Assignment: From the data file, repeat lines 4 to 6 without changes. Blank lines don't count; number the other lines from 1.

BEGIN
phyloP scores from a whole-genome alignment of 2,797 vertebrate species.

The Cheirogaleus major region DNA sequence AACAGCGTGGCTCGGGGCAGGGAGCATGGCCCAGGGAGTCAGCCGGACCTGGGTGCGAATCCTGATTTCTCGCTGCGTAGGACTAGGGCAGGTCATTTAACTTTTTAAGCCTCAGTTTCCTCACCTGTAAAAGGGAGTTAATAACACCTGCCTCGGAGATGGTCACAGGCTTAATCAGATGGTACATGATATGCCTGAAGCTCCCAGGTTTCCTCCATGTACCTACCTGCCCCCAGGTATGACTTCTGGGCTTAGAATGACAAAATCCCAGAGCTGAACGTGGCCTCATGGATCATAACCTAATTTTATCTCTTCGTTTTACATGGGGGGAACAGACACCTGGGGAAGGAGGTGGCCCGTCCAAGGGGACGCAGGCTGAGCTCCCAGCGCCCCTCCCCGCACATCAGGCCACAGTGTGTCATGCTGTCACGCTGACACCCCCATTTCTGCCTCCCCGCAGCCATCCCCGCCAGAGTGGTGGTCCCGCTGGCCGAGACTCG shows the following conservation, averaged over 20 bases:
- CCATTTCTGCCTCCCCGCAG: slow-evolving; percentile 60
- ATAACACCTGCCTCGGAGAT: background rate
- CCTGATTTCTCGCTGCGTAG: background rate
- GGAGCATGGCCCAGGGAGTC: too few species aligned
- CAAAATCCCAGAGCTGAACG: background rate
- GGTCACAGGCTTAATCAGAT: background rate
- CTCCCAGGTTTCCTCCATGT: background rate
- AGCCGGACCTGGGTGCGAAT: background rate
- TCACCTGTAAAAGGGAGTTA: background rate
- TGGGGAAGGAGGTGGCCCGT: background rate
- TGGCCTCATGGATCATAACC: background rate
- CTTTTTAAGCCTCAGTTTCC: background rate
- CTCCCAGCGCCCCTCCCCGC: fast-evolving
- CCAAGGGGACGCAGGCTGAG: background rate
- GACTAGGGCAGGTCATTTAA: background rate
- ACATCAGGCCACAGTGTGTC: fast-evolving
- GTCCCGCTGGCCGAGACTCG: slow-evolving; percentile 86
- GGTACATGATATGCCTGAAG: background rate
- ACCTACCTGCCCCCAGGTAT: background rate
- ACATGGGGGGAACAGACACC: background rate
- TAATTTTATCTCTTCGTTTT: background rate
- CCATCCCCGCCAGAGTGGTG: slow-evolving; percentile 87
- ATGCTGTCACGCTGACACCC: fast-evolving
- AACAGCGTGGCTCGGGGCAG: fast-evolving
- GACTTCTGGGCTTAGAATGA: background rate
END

- ATAACACCTGCCTCGGAGAT: background rate
- CCTGATTTCTCGCTGCGTAG: background rate
- GGAGCATGGCCCAGGGAGTC: too few species aligned